David Lynch applies his distinct cinematic style to the world of machinery and lithography in his latest work, a black and white short film. Shot at the famous printshop, Idem Paris, the film follows the intricate process that goes into creating each print with close up shots of the complex machines.
9. Adidas Boost
Announced this week in an effort to keep up with the constantly changing tech in the running shoe industry, Adidas unveiled the Boost, a running shoe boasting superior cushion and stability. The sole's solid granular material may look like crushed packing peanuts, but it reportedly stores and unleashes "energy" more efficiently than any shoe padding before it.
The inaugural NYCxDESIGN, a 12-day city-wide exposition of the city's design community, was announced this week to our delight. Design group Base created the identity for the event with an "X" to represent the intersection of various design disciplines that will be included.
11. Java Jive
In an op-ed for the Sunday Review, New York Times contributor Ben Schott illustrates the complex vocabulary that has risen out of the wave of independent coffee shops and barista culture around the nation. Featuring outposts in the US, like Sterling Coffee Roasters of Portland, Oregon and Blue Bottle Coffee from San Francisco, Schott catalogues the barista's behind-the-counter terms for everything from a hot customer (Marmot) to a French press with a shot (Floater).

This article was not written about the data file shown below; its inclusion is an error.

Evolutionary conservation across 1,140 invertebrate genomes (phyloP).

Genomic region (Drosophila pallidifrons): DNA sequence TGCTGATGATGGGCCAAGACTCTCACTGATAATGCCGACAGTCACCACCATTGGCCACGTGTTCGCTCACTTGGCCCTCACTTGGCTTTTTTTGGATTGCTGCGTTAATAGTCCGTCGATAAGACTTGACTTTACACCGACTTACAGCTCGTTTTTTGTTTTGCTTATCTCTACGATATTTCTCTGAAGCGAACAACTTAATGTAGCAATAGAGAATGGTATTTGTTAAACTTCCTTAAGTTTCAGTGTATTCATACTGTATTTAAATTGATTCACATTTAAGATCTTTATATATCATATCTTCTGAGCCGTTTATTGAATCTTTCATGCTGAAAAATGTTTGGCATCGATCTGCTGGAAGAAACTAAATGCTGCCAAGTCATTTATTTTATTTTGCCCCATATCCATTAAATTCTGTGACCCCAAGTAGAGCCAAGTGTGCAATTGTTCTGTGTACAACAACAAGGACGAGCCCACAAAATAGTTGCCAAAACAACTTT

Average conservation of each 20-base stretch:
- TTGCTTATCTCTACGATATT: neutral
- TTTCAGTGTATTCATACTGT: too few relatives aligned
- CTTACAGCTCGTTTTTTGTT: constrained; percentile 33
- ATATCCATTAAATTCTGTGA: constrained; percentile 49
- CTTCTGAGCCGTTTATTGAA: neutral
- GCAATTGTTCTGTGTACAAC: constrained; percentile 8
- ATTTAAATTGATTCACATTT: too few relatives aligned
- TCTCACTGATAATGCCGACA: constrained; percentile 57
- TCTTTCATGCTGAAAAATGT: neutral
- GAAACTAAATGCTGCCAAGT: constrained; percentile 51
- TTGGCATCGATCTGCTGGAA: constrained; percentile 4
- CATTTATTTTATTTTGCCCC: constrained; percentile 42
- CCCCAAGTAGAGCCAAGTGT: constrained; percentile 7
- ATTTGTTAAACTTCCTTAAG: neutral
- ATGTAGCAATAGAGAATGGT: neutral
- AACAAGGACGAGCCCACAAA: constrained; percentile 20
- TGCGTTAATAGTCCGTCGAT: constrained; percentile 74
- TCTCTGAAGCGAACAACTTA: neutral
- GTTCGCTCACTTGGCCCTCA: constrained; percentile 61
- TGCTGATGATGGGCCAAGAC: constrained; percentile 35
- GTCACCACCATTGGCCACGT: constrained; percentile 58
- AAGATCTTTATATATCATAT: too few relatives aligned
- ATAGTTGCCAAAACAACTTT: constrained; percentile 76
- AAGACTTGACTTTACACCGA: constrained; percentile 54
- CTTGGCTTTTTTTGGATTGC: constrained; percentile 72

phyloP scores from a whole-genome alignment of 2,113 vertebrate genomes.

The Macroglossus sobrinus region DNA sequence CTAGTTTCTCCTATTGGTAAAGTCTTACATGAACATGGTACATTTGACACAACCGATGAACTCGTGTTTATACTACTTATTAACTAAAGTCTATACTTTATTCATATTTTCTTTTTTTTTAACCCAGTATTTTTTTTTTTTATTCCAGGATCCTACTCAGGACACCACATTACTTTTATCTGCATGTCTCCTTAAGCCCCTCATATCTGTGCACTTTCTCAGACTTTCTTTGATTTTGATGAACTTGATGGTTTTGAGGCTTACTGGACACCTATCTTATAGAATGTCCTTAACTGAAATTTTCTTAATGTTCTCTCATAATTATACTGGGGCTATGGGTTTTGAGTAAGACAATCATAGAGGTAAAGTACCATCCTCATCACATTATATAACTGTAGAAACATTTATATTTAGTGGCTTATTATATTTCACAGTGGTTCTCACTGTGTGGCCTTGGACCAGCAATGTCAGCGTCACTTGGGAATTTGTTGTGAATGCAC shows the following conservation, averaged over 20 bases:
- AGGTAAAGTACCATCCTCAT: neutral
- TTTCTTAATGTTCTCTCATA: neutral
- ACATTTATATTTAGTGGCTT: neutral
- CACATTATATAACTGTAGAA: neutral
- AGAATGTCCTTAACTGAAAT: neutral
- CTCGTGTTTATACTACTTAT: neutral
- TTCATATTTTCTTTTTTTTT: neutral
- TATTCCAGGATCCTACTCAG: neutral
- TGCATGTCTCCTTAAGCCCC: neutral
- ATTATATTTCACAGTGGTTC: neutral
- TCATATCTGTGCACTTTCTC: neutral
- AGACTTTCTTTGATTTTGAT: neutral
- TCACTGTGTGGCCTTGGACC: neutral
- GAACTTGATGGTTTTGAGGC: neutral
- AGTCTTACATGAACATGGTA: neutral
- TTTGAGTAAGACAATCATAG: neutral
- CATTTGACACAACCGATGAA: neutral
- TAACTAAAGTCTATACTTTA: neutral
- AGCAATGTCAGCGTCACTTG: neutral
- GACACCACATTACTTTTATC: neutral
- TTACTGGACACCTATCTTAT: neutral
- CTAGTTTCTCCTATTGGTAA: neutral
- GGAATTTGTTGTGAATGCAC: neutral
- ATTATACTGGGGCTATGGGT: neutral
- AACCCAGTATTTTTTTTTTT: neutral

12. Erik Marinovich
Famous lettering artist and cofounder of Title Case, Erik Marinovich sits down with the Great Discontent to discuss what attracted him to lettering, how he got his start and what his plans are for the future. In his interview, Marinovich goes into details about how his early childhood fascination with drawing and reading comics led him to pursue a career in art, and about his latest projects which include a move toward digital art.
13. Epiphany onE Puck
Charge your phone using the power of your morning cup of joe courtesy of the new gadget, the Epiphany onE Puck. In a demo video, the desktop machine is put to the test. With one side designed for cold beverages and the other designed for hot, the Epiphany onE Puck is run by a tiny Stirling engine that can translate enough juice from your morning mug of coffee into a full charge for your smartphone.
The latest 3D printer to hit Kickstarter puts aesthetics at the forefront. Based on a delta robot platform, Deltamaker is an elegant construction of symmetrical aluminum that uses three arms for precise movement and crisp printing—not to mention minimalistic, mouthwatering looks.
15. Gerber American Expedition
Native Portland knife makers Gerber recently underwent a cross country road trip to get to know the hardworking folks that keep them in business, hook them up with some reliable gear and hear their stories of trouble. Showing the people and places they found, this creatively edited short video is a solid example of a properly executed—and genuine—brand awareness campaign.
16. Oversized Hand-Drawn Maze
When looking at a recently discovered, 33x23-inch hand-drawn maze, its not hard to see why it took even years to create. A weaving web of tiny lines, the maze was found by Japanese Twitter user Kya7y among her fathers possessions, who posted it online only to receive an array of requests for additional copies.